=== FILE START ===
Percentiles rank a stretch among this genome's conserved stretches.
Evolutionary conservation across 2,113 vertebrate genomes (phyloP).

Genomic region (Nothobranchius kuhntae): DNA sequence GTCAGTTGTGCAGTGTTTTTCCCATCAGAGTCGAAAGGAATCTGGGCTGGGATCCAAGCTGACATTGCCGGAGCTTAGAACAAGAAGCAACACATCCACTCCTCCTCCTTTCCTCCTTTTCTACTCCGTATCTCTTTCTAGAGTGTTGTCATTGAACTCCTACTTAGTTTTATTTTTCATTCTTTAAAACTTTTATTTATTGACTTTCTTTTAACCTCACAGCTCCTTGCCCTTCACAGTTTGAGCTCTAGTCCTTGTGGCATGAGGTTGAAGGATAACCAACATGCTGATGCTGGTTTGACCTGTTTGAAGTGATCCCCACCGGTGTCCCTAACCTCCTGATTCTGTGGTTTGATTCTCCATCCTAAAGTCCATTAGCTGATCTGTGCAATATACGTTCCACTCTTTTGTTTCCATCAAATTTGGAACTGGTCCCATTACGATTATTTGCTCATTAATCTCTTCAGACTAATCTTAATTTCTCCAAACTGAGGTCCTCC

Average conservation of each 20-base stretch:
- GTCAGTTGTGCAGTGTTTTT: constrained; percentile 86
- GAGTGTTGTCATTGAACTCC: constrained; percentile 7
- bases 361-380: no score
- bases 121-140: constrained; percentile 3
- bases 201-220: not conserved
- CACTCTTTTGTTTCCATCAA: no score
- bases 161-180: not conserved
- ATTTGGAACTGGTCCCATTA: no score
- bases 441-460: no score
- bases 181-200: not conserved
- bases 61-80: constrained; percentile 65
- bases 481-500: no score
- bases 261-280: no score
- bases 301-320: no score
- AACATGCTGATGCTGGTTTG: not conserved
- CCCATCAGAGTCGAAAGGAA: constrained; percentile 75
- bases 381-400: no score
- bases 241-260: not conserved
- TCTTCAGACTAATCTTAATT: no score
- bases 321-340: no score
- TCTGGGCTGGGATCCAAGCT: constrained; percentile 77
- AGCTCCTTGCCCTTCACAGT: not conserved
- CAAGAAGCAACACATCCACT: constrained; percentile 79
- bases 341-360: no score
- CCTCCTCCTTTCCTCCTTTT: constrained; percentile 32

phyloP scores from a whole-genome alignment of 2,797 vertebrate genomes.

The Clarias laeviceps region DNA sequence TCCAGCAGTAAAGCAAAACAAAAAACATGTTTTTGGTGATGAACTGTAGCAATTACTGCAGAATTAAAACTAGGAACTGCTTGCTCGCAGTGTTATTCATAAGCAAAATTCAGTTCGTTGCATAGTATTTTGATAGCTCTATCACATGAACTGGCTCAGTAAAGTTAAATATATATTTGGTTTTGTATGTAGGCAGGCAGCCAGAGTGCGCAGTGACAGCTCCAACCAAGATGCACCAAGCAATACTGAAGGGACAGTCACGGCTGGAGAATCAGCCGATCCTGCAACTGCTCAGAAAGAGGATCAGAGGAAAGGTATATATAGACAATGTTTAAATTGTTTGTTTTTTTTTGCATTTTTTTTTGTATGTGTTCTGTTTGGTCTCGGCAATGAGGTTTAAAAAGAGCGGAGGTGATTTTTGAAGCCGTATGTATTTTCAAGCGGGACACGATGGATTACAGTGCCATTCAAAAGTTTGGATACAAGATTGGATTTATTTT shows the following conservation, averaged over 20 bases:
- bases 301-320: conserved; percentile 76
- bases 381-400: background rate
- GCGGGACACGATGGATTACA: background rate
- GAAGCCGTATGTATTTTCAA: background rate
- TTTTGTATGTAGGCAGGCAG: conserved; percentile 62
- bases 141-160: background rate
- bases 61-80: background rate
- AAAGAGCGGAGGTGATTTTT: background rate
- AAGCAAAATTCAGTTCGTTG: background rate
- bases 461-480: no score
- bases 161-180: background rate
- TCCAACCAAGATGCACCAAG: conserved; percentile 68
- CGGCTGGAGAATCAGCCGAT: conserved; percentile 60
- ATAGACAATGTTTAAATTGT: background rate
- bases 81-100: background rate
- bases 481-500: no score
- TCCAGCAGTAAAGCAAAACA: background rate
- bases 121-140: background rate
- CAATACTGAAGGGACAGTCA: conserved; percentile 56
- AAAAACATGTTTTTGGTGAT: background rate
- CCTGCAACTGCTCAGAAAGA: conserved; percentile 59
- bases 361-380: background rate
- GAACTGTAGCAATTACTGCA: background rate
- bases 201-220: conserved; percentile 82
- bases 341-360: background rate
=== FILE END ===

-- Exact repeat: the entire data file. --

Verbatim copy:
Percentiles rank a stretch among this genome's conserved stretches.
Evolutionary conservation across 2,113 vertebrate genomes (phyloP).

Genomic region (Nothobranchius kuhntae): DNA sequence GTCAGTTGTGCAGTGTTTTTCCCATCAGAGTCGAAAGGAATCTGGGCTGGGATCCAAGCTGACATTGCCGGAGCTTAGAACAAGAAGCAACACATCCACTCCTCCTCCTTTCCTCCTTTTCTACTCCGTATCTCTTTCTAGAGTGTTGTCATTGAACTCCTACTTAGTTTTATTTTTCATTCTTTAAAACTTTTATTTATTGACTTTCTTTTAACCTCACAGCTCCTTGCCCTTCACAGTTTGAGCTCTAGTCCTTGTGGCATGAGGTTGAAGGATAACCAACATGCTGATGCTGGTTTGACCTGTTTGAAGTGATCCCCACCGGTGTCCCTAACCTCCTGATTCTGTGGTTTGATTCTCCATCCTAAAGTCCATTAGCTGATCTGTGCAATATACGTTCCACTCTTTTGTTTCCATCAAATTTGGAACTGGTCCCATTACGATTATTTGCTCATTAATCTCTTCAGACTAATCTTAATTTCTCCAAACTGAGGTCCTCC

Average conservation of each 20-base stretch:
- GTCAGTTGTGCAGTGTTTTT: constrained; percentile 86
- GAGTGTTGTCATTGAACTCC: constrained; percentile 7
- bases 361-380: no score
- bases 121-140: constrained; percentile 3
- bases 201-220: not conserved
- CACTCTTTTGTTTCCATCAA: no score
- bases 161-180: not conserved
- ATTTGGAACTGGTCCCATTA: no score
- bases 441-460: no score
- bases 181-200: not conserved
- bases 61-80: constrained; percentile 65
- bases 481-500: no score
- bases 261-280: no score
- bases 301-320: no score
- AACATGCTGATGCTGGTTTG: not conserved
- CCCATCAGAGTCGAAAGGAA: constrained; percentile 75
- bases 381-400: no score
- bases 241-260: not conserved
- TCTTCAGACTAATCTTAATT: no score
- bases 321-340: no score
- TCTGGGCTGGGATCCAAGCT: constrained; percentile 77
- AGCTCCTTGCCCTTCACAGT: not conserved
- CAAGAAGCAACACATCCACT: constrained; percentile 79
- bases 341-360: no score
- CCTCCTCCTTTCCTCCTTTT: constrained; percentile 32

phyloP scores from a whole-genome alignment of 2,797 vertebrate genomes.

The Clarias laeviceps region DNA sequence TCCAGCAGTAAAGCAAAACAAAAAACATGTTTTTGGTGATGAACTGTAGCAATTACTGCAGAATTAAAACTAGGAACTGCTTGCTCGCAGTGTTATTCATAAGCAAAATTCAGTTCGTTGCATAGTATTTTGATAGCTCTATCACATGAACTGGCTCAGTAAAGTTAAATATATATTTGGTTTTGTATGTAGGCAGGCAGCCAGAGTGCGCAGTGACAGCTCCAACCAAGATGCACCAAGCAATACTGAAGGGACAGTCACGGCTGGAGAATCAGCCGATCCTGCAACTGCTCAGAAAGAGGATCAGAGGAAAGGTATATATAGACAATGTTTAAATTGTTTGTTTTTTTTTGCATTTTTTTTTGTATGTGTTCTGTTTGGTCTCGGCAATGAGGTTTAAAAAGAGCGGAGGTGATTTTTGAAGCCGTATGTATTTTCAAGCGGGACACGATGGATTACAGTGCCATTCAAAAGTTTGGATACAAGATTGGATTTATTTT shows the following conservation, averaged over 20 bases:
- bases 301-320: conserved; percentile 76
- bases 381-400: background rate
- GCGGGACACGATGGATTACA: background rate
- GAAGCCGTATGTATTTTCAA: background rate
- TTTTGTATGTAGGCAGGCAG: conserved; percentile 62
- bases 141-160: background rate
- bases 61-80: background rate
- AAAGAGCGGAGGTGATTTTT: background rate
- AAGCAAAATTCAGTTCGTTG: background rate
- bases 461-480: no score
- bases 161-180: background rate
- TCCAACCAAGATGCACCAAG: conserved; percentile 68
- CGGCTGGAGAATCAGCCGAT: conserved; percentile 60
- ATAGACAATGTTTAAATTGT: background rate
- bases 81-100: background rate
- bases 481-500: no score
- TCCAGCAGTAAAGCAAAACA: background rate
- bases 121-140: background rate
- CAATACTGAAGGGACAGTCA: conserved; percentile 56
- AAAAACATGTTTTTGGTGAT: background rate
- CCTGCAACTGCTCAGAAAGA: conserved; percentile 59
- bases 361-380: background rate
- GAACTGTAGCAATTACTGCA: background rate
- bases 201-220: conserved; percentile 82
- bases 341-360: background rate